from the past are a great source for historical data. I’ve alluded to this fact
many times before and still hold the opinion that the aged articles found in newspapers
hold more truthful information than we get from some would-be historians. |
being said, I have always been interested in that elite group of law officers
known as the Texas Rangers, and recently I came across another article regarding
these men. This story was found in an old Hallettsville Herald from 1893
and describes a fight between Rangers and smugglers on the Rio Grande.
Sadly, a brave Ranger captain named Frank Jones died in that battle. It
seems ironic that 118 years later, Texas Rangers are still confronting smugglers
and other criminals on the Rio Grande.
The newspaper account below says
the fight occurred on Tres Jacales Island; the Handbook of Texas
refers to the place as Pirate’s Island and says Jones was killed not far
from there on June 30, 1893.
Other information found on the Internet
claims that Capt. Jones and his men saw bandits leaving the island and chased
them to the village of Tres Jacales, Mexico. Jones supposedly died in a firefight
at that location.
Reports indicate that the lawmen were trying to serve
a warrant for cattle rustling on Jesus-Maria Olguin and his son, Severio. The
Olguins were well-known rustlers in the area.
According to the website,
Officer Down (http://www.odmp.org/officer/7238-captain-frank-jones), El
Paso County Sheriff Simmons went to Juarez, Mexico, to request the return of Captain
Jones' body. Mexican authorities filed a diplomatic protest, but returned his
body days later.
The following article has been slightly edited for grammar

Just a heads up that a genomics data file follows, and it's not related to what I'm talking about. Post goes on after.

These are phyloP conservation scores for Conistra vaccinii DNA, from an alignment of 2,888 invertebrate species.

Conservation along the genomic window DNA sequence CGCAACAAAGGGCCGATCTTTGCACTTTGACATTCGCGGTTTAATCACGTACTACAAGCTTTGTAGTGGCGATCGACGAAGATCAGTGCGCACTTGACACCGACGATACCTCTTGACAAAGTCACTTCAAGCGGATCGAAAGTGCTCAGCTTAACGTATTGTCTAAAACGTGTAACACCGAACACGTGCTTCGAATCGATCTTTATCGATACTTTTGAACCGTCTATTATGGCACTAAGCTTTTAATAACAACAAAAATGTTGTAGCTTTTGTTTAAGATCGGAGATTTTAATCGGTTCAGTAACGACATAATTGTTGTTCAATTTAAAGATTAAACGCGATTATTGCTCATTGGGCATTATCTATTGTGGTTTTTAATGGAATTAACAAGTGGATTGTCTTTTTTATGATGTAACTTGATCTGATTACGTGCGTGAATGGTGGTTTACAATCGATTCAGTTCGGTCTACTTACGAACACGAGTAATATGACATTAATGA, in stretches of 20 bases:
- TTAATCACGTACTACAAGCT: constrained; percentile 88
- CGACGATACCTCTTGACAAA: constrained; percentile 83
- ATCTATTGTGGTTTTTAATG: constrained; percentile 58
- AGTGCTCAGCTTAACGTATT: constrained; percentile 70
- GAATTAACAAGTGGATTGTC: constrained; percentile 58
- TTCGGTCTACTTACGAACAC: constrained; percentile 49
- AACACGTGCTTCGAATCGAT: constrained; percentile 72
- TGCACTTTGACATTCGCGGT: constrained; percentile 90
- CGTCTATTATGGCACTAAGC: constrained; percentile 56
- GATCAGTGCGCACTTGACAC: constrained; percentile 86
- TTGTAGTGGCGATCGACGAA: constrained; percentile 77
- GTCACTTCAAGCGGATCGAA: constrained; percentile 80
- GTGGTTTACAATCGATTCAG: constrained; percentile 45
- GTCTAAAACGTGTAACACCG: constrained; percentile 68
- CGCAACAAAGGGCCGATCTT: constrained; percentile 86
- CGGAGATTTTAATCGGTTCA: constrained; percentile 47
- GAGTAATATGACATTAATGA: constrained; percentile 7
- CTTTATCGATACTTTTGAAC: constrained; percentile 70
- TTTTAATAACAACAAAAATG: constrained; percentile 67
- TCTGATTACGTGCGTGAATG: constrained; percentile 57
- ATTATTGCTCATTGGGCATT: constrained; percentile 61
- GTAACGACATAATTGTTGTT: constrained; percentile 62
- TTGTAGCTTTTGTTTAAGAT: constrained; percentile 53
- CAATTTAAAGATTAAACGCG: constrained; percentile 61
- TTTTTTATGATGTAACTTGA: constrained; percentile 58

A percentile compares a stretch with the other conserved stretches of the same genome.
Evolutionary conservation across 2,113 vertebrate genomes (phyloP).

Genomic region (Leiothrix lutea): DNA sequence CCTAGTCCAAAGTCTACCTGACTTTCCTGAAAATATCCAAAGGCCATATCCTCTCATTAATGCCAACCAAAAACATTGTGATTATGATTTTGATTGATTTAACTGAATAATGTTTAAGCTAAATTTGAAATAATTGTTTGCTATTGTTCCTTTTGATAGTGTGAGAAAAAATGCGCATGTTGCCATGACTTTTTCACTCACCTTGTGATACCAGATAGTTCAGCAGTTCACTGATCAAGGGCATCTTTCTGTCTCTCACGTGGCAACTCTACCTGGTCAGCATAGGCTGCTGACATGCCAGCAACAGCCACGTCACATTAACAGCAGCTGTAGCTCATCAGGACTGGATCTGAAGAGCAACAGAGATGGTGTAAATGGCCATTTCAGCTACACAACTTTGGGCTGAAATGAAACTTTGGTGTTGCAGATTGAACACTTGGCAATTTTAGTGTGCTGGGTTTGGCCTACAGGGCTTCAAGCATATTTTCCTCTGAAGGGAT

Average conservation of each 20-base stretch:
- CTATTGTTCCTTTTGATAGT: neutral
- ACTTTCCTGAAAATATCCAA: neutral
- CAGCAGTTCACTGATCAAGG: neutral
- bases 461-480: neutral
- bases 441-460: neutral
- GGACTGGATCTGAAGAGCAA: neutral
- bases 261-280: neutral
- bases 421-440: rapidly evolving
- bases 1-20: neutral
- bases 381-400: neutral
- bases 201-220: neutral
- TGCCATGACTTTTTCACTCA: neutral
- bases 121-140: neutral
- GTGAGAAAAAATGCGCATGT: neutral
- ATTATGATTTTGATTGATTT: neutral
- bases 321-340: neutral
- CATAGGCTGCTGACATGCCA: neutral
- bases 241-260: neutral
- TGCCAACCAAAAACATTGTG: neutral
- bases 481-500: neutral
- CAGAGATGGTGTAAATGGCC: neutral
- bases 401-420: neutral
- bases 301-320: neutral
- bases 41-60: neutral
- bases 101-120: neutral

and spelling, but contains all of the information from the original newspaper
Please note that when I reprint these old articles, I make an
every effort to publish them exactly as they originally appeared; this often goes
against the rules of modern newspaper-style writing.
Herald – July 6, 1893 – Report from Alpine,
That section of the Texas
border between Presidio and
El Paso has long been
the rendezvous of a numberless gang of cutthroats, robbers and smugglers, who
have made it the most hideously criminal area in all the United States.
of the bloodiest of their many bloody crimes was enacted today at Tres Jacales
Island, in the Rio Grande, in the murder of Captain Frank Jones of Ranger Company
About daylight Captain Jones and six out of ten of the company surrounded
a house on this island known to conceal a gang of smugglers, the exact number
of whom was not known.
From the many different versions of the affair
current here, it appears most plausible that Captain Jones went in advance of
his company several hundred yards, presumably to negotiate for terms of surrender.
As soon as he appeared on the open field the crack of rifles was heard
from the adobe walls and the gallant captain fell dead. The villains kept up a
constant firing through the day, thus forbidding his followers to reach his body,
which was exposed to the fierce rays of the sun.
Corporal Kirchner managed
to make his was back to San Elxarro [San
Elizario] and in response to a telegram from him 100 citizens and officers
Paso were soon on a special train and bound for
the scene of the murder. A body of volunteers from Ysleta also answered for service.
It is believed that many of the desperate characters of that section are
rallying for the relief of their partners in crime, while all the Americans are
armed to the teeth and determined to take the murderers dead or alive.
Jones was 36 years old, the handsomest man in all the Trans-Pecos region, an officer
unsurpassed in his line, bold and fearless as a lion and worshiped by his ranger
He had been married six months. His father’s family live in Boerne,
and he has relatives in Gonzales.
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